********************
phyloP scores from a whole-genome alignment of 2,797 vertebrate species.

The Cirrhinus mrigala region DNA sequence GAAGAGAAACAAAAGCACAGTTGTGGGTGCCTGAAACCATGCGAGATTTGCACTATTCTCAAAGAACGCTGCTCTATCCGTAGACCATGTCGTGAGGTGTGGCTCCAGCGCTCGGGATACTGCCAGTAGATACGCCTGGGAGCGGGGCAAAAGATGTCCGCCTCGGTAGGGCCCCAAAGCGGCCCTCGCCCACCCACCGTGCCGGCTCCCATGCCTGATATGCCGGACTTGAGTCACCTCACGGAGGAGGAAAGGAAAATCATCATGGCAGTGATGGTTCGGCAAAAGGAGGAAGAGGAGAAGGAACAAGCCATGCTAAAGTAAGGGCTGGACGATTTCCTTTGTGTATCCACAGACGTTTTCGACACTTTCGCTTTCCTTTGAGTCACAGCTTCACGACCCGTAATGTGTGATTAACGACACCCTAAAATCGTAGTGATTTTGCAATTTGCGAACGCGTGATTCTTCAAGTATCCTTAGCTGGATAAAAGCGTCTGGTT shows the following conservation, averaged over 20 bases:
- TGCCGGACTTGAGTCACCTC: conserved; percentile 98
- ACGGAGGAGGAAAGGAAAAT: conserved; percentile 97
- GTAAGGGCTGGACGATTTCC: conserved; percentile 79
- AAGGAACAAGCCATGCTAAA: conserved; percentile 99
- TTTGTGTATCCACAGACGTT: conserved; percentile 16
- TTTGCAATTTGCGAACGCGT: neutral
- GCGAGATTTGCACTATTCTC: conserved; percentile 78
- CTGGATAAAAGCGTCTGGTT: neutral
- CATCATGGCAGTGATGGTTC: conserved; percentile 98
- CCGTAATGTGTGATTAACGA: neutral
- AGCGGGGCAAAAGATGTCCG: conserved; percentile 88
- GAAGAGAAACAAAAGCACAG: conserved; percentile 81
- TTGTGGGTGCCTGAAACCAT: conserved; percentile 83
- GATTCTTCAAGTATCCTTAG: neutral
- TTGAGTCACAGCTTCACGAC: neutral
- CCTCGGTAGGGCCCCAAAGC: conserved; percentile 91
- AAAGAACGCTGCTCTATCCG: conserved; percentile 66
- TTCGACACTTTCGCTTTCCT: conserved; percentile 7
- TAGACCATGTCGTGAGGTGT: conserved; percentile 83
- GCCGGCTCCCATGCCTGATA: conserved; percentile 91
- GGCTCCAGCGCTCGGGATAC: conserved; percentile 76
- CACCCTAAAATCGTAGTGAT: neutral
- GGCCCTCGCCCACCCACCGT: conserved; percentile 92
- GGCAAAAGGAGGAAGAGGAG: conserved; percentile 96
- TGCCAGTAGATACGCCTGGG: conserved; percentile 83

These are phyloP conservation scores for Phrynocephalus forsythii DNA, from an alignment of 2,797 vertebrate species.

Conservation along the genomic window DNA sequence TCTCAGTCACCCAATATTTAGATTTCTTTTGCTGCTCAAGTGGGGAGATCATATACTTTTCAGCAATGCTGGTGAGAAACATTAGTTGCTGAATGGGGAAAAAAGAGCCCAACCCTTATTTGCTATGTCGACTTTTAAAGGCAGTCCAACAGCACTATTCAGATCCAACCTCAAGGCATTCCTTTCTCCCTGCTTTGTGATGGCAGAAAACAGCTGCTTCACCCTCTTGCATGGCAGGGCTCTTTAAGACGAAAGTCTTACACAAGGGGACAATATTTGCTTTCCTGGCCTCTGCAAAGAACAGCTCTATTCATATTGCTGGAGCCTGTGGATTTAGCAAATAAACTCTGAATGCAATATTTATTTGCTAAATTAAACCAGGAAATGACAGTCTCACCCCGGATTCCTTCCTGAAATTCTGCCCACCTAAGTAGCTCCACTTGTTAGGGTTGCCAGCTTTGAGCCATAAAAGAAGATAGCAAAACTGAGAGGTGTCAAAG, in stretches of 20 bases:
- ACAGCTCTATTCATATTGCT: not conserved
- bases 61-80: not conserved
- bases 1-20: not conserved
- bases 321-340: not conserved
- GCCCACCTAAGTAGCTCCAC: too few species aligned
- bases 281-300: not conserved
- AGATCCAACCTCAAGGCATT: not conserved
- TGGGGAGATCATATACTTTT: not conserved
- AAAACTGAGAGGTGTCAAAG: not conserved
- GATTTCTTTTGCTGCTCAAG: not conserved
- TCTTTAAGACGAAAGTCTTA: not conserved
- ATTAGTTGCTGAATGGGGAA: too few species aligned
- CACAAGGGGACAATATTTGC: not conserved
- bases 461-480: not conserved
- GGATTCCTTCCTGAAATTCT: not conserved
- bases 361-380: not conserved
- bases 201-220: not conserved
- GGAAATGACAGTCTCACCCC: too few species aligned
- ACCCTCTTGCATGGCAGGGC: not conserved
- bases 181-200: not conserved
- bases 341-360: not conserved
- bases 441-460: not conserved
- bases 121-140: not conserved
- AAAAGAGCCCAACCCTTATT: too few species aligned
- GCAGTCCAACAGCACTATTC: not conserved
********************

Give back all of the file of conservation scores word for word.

phyloP scores from a whole-genome alignment of 2,797 vertebrate species.

The Cirrhinus mrigala region DNA sequence GAAGAGAAACAAAAGCACAGTTGTGGGTGCCTGAAACCATGCGAGATTTGCACTATTCTCAAAGAACGCTGCTCTATCCGTAGACCATGTCGTGAGGTGTGGCTCCAGCGCTCGGGATACTGCCAGTAGATACGCCTGGGAGCGGGGCAAAAGATGTCCGCCTCGGTAGGGCCCCAAAGCGGCCCTCGCCCACCCACCGTGCCGGCTCCCATGCCTGATATGCCGGACTTGAGTCACCTCACGGAGGAGGAAAGGAAAATCATCATGGCAGTGATGGTTCGGCAAAAGGAGGAAGAGGAGAAGGAACAAGCCATGCTAAAGTAAGGGCTGGACGATTTCCTTTGTGTATCCACAGACGTTTTCGACACTTTCGCTTTCCTTTGAGTCACAGCTTCACGACCCGTAATGTGTGATTAACGACACCCTAAAATCGTAGTGATTTTGCAATTTGCGAACGCGTGATTCTTCAAGTATCCTTAGCTGGATAAAAGCGTCTGGTT shows the following conservation, averaged over 20 bases:
- TGCCGGACTTGAGTCACCTC: conserved; percentile 98
- ACGGAGGAGGAAAGGAAAAT: conserved; percentile 97
- GTAAGGGCTGGACGATTTCC: conserved; percentile 79
- AAGGAACAAGCCATGCTAAA: conserved; percentile 99
- TTTGTGTATCCACAGACGTT: conserved; percentile 16
- TTTGCAATTTGCGAACGCGT: neutral
- GCGAGATTTGCACTATTCTC: conserved; percentile 78
- CTGGATAAAAGCGTCTGGTT: neutral
- CATCATGGCAGTGATGGTTC: conserved; percentile 98
- CCGTAATGTGTGATTAACGA: neutral
- AGCGGGGCAAAAGATGTCCG: conserved; percentile 88
- GAAGAGAAACAAAAGCACAG: conserved; percentile 81
- TTGTGGGTGCCTGAAACCAT: conserved; percentile 83
- GATTCTTCAAGTATCCTTAG: neutral
- TTGAGTCACAGCTTCACGAC: neutral
- CCTCGGTAGGGCCCCAAAGC: conserved; percentile 91
- AAAGAACGCTGCTCTATCCG: conserved; percentile 66
- TTCGACACTTTCGCTTTCCT: conserved; percentile 7
- TAGACCATGTCGTGAGGTGT: conserved; percentile 83
- GCCGGCTCCCATGCCTGATA: conserved; percentile 91
- GGCTCCAGCGCTCGGGATAC: conserved; percentile 76
- CACCCTAAAATCGTAGTGAT: neutral
- GGCCCTCGCCCACCCACCGT: conserved; percentile 92
- GGCAAAAGGAGGAAGAGGAG: conserved; percentile 96
- TGCCAGTAGATACGCCTGGG: conserved; percentile 83

These are phyloP conservation scores for Phrynocephalus forsythii DNA, from an alignment of 2,797 vertebrate species.

Conservation along the genomic window DNA sequence TCTCAGTCACCCAATATTTAGATTTCTTTTGCTGCTCAAGTGGGGAGATCATATACTTTTCAGCAATGCTGGTGAGAAACATTAGTTGCTGAATGGGGAAAAAAGAGCCCAACCCTTATTTGCTATGTCGACTTTTAAAGGCAGTCCAACAGCACTATTCAGATCCAACCTCAAGGCATTCCTTTCTCCCTGCTTTGTGATGGCAGAAAACAGCTGCTTCACCCTCTTGCATGGCAGGGCTCTTTAAGACGAAAGTCTTACACAAGGGGACAATATTTGCTTTCCTGGCCTCTGCAAAGAACAGCTCTATTCATATTGCTGGAGCCTGTGGATTTAGCAAATAAACTCTGAATGCAATATTTATTTGCTAAATTAAACCAGGAAATGACAGTCTCACCCCGGATTCCTTCCTGAAATTCTGCCCACCTAAGTAGCTCCACTTGTTAGGGTTGCCAGCTTTGAGCCATAAAAGAAGATAGCAAAACTGAGAGGTGTCAAAG, in stretches of 20 bases:
- ACAGCTCTATTCATATTGCT: not conserved
- bases 61-80: not conserved
- bases 1-20: not conserved
- bases 321-340: not conserved
- GCCCACCTAAGTAGCTCCAC: too few species aligned
- bases 281-300: not conserved
- AGATCCAACCTCAAGGCATT: not conserved
- TGGGGAGATCATATACTTTT: not conserved
- AAAACTGAGAGGTGTCAAAG: not conserved
- GATTTCTTTTGCTGCTCAAG: not conserved
- TCTTTAAGACGAAAGTCTTA: not conserved
- ATTAGTTGCTGAATGGGGAA: too few species aligned
- CACAAGGGGACAATATTTGC: not conserved
- bases 461-480: not conserved
- GGATTCCTTCCTGAAATTCT: not conserved
- bases 361-380: not conserved
- bases 201-220: not conserved
- GGAAATGACAGTCTCACCCC: too few species aligned
- ACCCTCTTGCATGGCAGGGC: not conserved
- bases 181-200: not conserved
- bases 341-360: not conserved
- bases 441-460: not conserved
- bases 121-140: not conserved
- AAAAGAGCCCAACCCTTATT: too few species aligned
- GCAGTCCAACAGCACTATTC: not conserved